Commenting on the chaos surrounding the October 23 presidential and local elections, Antoaneta Tsoneva, President of the Institute for Public Environment Development (IPED), has said that Bulgaria’s inexperienced election administration is to blame for the situation.
Speaking in an interview for the state-owned Bulgarian National Television (BNT), she noted that, instead of allowing cameras in the Sofia Municipal Electoral Commission (OIC), MPs from ruling party GERB had been granted entry. Tsoneva called the presence of a regional coordinator at the vote counting “a total nonsense.”
“Sectional electoral commissions are trained by municipal electoral commissions, which in turn are instructed by the Central Electoral Commission (CEC). We warned CEC repeatedly that it was running behind schedule with the start of the training of municipal electoral commissions,” the head of the Bulgarian non-governmental organization said.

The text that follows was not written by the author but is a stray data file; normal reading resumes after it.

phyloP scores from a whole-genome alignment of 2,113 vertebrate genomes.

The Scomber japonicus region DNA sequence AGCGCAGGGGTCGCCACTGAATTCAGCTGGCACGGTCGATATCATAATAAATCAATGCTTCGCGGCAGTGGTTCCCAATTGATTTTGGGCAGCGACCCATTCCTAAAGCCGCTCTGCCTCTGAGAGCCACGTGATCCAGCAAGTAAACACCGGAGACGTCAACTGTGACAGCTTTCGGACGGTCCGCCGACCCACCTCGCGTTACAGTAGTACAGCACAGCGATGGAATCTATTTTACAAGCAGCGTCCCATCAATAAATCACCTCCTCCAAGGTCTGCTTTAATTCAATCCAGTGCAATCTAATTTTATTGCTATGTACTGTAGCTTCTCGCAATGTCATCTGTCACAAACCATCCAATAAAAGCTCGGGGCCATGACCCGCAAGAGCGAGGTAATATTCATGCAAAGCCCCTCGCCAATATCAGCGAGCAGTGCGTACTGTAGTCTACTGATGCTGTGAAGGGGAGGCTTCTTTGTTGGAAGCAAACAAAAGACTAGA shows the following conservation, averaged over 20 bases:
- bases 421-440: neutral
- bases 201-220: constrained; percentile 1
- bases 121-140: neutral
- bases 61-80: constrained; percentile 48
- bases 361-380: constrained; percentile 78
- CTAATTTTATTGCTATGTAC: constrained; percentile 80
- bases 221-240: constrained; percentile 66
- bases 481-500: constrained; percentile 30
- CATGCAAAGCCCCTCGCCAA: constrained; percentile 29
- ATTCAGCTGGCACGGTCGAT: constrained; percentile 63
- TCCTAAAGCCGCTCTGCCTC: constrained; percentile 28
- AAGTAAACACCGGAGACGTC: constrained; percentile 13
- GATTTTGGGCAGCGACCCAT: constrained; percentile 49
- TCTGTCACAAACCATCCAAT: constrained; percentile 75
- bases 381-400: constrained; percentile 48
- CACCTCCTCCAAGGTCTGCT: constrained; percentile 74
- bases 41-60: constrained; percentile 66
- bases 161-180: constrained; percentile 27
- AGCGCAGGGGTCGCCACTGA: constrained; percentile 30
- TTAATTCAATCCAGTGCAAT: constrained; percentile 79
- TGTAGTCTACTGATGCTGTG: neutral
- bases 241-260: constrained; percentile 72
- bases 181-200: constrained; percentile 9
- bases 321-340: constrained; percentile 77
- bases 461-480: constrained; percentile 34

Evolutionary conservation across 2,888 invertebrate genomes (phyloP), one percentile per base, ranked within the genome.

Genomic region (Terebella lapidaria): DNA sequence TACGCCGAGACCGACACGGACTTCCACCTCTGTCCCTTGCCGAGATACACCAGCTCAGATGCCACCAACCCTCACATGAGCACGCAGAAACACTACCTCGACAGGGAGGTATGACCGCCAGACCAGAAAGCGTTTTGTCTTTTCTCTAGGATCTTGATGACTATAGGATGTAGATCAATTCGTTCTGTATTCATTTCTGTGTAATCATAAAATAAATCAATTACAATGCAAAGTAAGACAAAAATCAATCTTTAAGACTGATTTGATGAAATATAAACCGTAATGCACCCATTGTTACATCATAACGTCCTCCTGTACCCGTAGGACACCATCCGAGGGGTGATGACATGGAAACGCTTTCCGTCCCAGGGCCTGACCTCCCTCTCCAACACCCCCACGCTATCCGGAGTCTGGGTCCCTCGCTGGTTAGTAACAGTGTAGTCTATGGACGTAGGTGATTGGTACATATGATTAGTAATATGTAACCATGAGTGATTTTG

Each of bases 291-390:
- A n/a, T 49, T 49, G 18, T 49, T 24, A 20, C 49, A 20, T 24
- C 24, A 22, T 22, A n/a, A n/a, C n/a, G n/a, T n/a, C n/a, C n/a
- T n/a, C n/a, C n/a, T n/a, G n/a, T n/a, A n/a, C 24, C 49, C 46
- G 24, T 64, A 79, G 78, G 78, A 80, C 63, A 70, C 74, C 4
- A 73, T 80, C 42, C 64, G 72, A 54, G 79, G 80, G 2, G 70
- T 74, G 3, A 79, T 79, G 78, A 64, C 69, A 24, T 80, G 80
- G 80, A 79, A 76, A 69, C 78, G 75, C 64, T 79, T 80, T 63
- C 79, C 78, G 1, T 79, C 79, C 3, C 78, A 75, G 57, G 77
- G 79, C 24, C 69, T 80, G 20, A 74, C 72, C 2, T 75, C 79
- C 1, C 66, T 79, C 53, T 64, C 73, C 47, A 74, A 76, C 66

She emphasized that the first to be held accountable for the situation was CEC, which had to admit that it had failed to facilitate the work of the electoral administration in Bulgaria and had considerably delayed the launch of the voter-information campaign.
IPED’s President drew attention to another problem of even greater significance – the fact that some people had not been able to vote on October 23 because they were not on the electoral roll.
“CEC has justification for any situation, not just the current one. CEC has been shifting the blame onto General Directorate Civil Registration and Administrative Services (GRAO) or other bodies. The responsibility for the organization of the elections lies with the state. CEC, GRAO and the Council of Ministers are all responsible and cannot make citizens believe in anything else,” Tsoneva declared.
The head of the NGO warned that certain CEC members had refused to appear at the runoff if it brought the same chaos and madness as on October 23.